One of the saddest truths about the turn of the new Millennium is the realization that the veterans of the so-called "Greatest Generation," those who defeated Nazi Germany and Imperial Japan, are now rapidly passing into history. As such, it has become even more important that the stories of their heroism and sacrifice be written down for posterity while the heroes themselves are still around to tell them. With his new book, "The Last Stand of the Tin Can Sailors," literary agent and author James D. Hornfischer has documented one such lesser-remembered World War Two tale with a reverence befitting the brave men who fought and died for America's freedom.
The events of the book take place during the Battle of Leyte Gulf, which stands as the largest naval engagement in world history, and was fought between the Japanese and American navies in the vicinity of the Philippines as General Douglas McArthur's forces were invading to take the archipelago back from the Japanese. The Leyte Gulf campaign has been well documented in other books about the Pacific war, so Hornfischer focuses most of his attention on one particular engagement off Samar Island. There, a small task force of American escort carriers and destroyers (the "Tin Cans" of the title), held off a far superior enemy fleet of battleships and cruisers with a combination of near-suicidal bravery and spectacular seamanship coupled with a healthy dose of sheer good fortune.
"Tin Can Sailors" is exhaustively researched, which gives the narrative the kind detailed nuance that elevates it above the level of mere reportage into inspired storytelling.
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Format: Hardcover
This is an excellent illustration of leadership, courage and heroism. While the major forces of the American navy went after a diversion to the north, early on the morning of October 25, 1944 a powerful Japanese fleet surprised a much smaller American force protecting nascent American gains on Leyte. While historians will long argue the errors that led to this surprise, none can argue that the response from the American forces was dramatic, powerful, effective and almost suicidal. Yankee ingenuity, respect for their leaders, and old-fashioned stick-to-it-iveness made up in quality what the Americans lacked in quantity.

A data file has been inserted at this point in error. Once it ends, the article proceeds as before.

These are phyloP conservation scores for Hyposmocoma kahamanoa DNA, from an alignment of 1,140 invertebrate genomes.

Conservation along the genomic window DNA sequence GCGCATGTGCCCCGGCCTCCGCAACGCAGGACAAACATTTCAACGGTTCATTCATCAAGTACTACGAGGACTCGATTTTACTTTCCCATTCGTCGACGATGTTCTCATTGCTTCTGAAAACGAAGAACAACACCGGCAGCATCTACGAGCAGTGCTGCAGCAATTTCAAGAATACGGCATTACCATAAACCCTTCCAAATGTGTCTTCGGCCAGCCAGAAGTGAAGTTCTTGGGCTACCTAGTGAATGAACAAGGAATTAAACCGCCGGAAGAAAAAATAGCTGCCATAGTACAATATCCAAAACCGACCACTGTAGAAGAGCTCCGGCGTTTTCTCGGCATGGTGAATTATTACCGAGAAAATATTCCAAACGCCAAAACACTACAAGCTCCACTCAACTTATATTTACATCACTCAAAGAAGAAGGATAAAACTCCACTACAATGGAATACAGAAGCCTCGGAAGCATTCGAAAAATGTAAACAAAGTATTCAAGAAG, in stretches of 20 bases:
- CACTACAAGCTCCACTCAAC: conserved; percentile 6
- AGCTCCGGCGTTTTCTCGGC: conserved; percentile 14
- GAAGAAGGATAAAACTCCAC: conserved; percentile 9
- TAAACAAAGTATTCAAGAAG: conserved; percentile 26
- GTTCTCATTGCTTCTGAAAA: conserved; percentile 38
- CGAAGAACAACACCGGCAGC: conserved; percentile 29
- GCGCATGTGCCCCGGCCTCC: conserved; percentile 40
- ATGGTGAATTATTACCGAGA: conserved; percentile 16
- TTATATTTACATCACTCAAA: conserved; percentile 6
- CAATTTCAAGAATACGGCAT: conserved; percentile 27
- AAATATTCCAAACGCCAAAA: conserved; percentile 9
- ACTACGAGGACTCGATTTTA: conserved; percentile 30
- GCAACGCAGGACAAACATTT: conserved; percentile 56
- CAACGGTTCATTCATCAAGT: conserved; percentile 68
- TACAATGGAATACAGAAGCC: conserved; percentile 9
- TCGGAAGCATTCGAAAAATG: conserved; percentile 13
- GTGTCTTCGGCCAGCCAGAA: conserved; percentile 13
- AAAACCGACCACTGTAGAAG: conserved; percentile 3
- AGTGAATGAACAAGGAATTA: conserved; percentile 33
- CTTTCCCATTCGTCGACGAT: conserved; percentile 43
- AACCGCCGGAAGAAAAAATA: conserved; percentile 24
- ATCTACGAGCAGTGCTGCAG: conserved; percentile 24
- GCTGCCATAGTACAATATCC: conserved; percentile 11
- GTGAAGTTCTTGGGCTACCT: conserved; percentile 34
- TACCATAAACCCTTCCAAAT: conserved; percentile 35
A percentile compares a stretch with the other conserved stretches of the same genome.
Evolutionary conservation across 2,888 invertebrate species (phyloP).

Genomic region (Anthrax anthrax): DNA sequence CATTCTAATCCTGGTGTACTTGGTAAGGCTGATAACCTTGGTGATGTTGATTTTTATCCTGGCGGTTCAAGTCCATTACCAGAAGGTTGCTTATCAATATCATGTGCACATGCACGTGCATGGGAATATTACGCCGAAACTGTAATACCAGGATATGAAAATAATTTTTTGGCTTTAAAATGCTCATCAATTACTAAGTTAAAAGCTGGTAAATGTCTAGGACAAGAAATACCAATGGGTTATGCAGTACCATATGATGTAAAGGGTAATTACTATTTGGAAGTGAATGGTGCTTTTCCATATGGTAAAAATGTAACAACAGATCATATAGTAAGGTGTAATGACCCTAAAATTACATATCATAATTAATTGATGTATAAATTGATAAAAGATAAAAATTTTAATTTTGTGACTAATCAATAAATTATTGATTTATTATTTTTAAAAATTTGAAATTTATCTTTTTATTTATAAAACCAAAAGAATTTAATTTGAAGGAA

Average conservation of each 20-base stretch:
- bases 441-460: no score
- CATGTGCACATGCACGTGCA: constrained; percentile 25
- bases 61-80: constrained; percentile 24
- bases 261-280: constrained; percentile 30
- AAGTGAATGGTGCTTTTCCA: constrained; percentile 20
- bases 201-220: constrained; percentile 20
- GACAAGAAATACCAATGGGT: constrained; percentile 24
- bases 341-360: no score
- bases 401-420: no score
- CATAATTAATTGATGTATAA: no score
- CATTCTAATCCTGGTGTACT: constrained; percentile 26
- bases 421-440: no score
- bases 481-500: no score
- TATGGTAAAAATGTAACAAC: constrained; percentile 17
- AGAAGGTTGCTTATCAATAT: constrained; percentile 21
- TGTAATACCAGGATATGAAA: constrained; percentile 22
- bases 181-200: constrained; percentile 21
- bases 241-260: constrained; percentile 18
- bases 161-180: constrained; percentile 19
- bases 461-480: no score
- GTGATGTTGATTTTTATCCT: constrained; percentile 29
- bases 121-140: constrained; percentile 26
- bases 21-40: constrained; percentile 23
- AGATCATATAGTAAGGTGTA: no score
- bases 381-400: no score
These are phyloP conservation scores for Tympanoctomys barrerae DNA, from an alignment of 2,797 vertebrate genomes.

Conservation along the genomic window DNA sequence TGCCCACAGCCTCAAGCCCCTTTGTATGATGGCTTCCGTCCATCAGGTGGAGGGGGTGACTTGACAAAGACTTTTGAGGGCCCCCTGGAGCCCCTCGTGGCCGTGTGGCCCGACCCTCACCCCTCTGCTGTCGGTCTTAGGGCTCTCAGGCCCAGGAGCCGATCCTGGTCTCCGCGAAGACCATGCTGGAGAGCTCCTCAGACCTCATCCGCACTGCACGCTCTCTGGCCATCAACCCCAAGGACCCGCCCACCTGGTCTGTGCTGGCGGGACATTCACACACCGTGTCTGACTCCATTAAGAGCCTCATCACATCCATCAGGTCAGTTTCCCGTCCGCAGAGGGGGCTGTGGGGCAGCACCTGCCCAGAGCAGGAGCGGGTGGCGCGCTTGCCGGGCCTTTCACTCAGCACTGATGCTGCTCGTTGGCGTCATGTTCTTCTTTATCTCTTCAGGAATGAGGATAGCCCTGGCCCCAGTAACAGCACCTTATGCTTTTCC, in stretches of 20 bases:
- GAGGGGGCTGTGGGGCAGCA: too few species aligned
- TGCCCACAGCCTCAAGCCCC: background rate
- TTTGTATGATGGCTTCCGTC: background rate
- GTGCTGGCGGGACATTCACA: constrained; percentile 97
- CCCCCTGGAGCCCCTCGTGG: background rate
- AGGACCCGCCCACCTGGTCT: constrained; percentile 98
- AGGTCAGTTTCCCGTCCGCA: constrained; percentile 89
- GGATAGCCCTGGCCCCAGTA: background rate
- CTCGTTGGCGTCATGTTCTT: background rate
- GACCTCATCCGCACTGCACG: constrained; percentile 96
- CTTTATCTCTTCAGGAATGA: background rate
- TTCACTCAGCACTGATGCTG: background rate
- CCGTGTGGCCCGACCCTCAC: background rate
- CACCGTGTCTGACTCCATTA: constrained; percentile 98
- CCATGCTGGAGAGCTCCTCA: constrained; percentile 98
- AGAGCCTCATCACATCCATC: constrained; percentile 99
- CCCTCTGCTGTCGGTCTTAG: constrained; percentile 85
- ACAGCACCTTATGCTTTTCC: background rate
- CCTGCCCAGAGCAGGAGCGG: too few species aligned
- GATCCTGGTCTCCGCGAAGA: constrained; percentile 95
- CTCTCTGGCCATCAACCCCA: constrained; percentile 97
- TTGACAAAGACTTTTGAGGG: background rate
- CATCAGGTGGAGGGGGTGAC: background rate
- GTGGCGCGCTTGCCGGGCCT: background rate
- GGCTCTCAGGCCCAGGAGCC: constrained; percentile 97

Three small destroyers dashed into harm's way and leveled mortal blows before they succumbed to withering, overpowering -- but often inaccurate -- Japanese fire. While some would flinch at calling these acts 'suicidal' against cruisers and battleships, the sense of purpose and patriotism, combined with the small chance that a good offense is the best defense seemed to drive these men to heights of fury and fight against the thunderstorm of Japanese ships.

Storms actually played a positive role in this fight, hiding both the smaller American ships, sometimes at lucky moments, as well as those pesky American fighter planes darting in and out of the clouds. But what really seems to have mattered was accurate firing, productive -- if incomplete -- intelligence, good leadership, and the absolute audacity of the crews aboard the American ships and planes.
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Format: Hardcover
Anyone who is unsure of whether to get this book should set their reservations aside and grab it now. I have no hidden agenda to hype this book - I just grabbed it off the shelf at the store and struck gold. Last Stand of the Tin Can Sailors stands proudly in my library and holds its own with other great non-fiction books.
James Hornfischer didn't just find a great story to tell, he crafted it with a very skillful narration. A writer of non-fiction who can capture a reader and pull him into his story is rare and the author does this very well. He had me cheering as Ernest Evans led the Johnston on the attack against the entire Japanese fleet. He left me horrified by the effects of the pounding that the Tin Cans took and stunned by the heroism and sense of duty of those who manned their posts until the very end.
The book gives a nice overview of the Pacific Theater until the point of this battle. Hornfischer clearly explains what has happened so that you can understand the context of the Battle off of Samar. He does this without going too far in depth and losing the reader. The explanations of the development of the Navy and Naval Aviation were clear and concise. I learned quite a bit about the planes that were used and the men who piloted them. The same can be said for his explanations of the different naval vessels and what made them unique.
If you like books told from numerous first-person accounts that personalize a story and let you get to know those involved, then this book is for you. It is an honorable salute to those who survived and the heroes who did not.